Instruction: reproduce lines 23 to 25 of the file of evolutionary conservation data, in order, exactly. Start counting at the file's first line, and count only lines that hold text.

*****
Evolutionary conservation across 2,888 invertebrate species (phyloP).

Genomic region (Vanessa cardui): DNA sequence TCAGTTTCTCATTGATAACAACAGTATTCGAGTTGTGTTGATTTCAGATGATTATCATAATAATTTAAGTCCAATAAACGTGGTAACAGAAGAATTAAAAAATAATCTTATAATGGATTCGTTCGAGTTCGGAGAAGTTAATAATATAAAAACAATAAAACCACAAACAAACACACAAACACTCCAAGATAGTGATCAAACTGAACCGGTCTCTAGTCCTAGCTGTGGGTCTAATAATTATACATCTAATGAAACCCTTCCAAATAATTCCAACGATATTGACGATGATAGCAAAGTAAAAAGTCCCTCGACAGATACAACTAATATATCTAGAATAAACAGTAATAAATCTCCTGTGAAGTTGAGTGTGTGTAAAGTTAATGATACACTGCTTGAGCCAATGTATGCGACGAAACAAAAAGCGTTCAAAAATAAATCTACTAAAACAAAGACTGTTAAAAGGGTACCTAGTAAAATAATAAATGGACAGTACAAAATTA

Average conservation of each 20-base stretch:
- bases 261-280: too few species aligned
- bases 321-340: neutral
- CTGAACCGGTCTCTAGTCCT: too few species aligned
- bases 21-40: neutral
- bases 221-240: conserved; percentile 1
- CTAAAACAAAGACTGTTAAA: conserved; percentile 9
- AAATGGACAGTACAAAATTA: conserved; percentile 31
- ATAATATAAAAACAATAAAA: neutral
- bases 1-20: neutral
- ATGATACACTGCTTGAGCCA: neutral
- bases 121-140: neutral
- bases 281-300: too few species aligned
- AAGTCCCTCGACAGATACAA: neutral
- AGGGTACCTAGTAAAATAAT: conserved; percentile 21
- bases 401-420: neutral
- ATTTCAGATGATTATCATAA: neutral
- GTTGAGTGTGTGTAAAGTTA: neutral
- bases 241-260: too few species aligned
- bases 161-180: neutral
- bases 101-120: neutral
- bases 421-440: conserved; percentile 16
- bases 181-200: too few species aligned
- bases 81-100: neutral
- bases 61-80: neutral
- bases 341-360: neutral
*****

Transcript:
- bases 101-120: neutral
- bases 421-440: conserved; percentile 16
- bases 181-200: too few species aligned